Generating Ideas 4: Breaking the rules

Katherine William-Powlett shares her thoughts on innovation and on leadership in the voluntary sector. Katherine no longer works for NCVO but her posts have been archived on this site for reference.

Can you think of a really different original way of fundraisng right now?  Probably not – it’s difficult to come up with a fantastic idea on the spot.  With the right environment, creative mindset and preparation  you will be amazed by what you can come up with.  My last blog looked at one way to prompt ideas, Stealing with Style.  This one and the next will outline some other popular tools that really get ideas flowing.

Break the Rules (also called Revolution)

The technique involves thinking of all the normal rules you would apply to the issue you are wanting to solve (See What’s your Problem?) ands then turning them on their heads and exploring.


Many organisations find that they have too many ineffectual meetings and would like to make them more worthwhile.  What are the norms for meetings within your organisation?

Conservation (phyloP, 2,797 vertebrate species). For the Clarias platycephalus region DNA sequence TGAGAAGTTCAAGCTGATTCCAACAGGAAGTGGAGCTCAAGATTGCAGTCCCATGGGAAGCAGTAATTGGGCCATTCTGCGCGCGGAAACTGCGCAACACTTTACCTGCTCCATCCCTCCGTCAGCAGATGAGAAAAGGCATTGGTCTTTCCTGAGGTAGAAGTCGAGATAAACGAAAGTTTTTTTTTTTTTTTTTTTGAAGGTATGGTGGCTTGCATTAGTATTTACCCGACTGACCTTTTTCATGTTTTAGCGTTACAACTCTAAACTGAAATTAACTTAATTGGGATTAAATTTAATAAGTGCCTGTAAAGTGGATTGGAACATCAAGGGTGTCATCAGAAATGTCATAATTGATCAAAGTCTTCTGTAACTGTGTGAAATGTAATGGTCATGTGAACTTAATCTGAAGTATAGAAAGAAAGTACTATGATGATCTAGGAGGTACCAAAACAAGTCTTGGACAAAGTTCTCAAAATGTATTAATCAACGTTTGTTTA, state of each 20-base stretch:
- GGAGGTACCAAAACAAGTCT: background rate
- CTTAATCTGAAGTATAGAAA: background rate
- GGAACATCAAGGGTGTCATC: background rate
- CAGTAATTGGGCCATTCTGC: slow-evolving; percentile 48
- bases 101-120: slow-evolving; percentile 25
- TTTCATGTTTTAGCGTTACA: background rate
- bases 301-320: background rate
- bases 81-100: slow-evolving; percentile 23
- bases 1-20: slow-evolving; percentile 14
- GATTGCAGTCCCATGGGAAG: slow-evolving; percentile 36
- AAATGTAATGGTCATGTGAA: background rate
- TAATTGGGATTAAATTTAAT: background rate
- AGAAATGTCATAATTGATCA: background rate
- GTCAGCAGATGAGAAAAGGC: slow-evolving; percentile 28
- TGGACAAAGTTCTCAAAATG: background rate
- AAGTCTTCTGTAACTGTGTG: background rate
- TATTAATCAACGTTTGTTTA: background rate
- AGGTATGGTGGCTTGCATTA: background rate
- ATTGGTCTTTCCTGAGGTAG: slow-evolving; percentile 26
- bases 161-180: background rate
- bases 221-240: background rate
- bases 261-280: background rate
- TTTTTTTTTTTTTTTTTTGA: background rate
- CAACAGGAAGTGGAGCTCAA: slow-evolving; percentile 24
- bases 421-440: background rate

• we sit at a table.
  • we have them in the team leader’s office.
  • the team leader chairs the meeting.
  • they always last an hour.
  • the team leader decides the agenda.
  • no-one really wants to be there.
  • they are face to face.

If you break the rules and then generate ideas around the new rules you might come up with 15 minute standing meetings in a stimulating environment with all decisions made by voting online prior to the meeting.

Step by step

  1. Prepare your group, be clear about the problem you wish to solve and set the ground rules (see earlier blogs in the Generating Ideas series).
  2. State the problem challenge.
  3. List the rules and norms that usually apply to the situation.
  4. Break the rules – rewrite them by turning them on their heads.
  5. Generate ideas stimulated by the new rules.  NB ground rules.

Have a go and post your insights on the Innovation Group discussion thread below.

But remember, getting the ideas is just a step in the process. To find out about choosing which to focus on come to Innovation Group LIVE! Selecting the Best Ideas.

Learn more: there is a mass of information on brainstorming online.  For an engaging (but product-focused) book with lots of practical advice look at Sticky Wisdom by ?WhatIf!

Katherine William-Powlett’s blog

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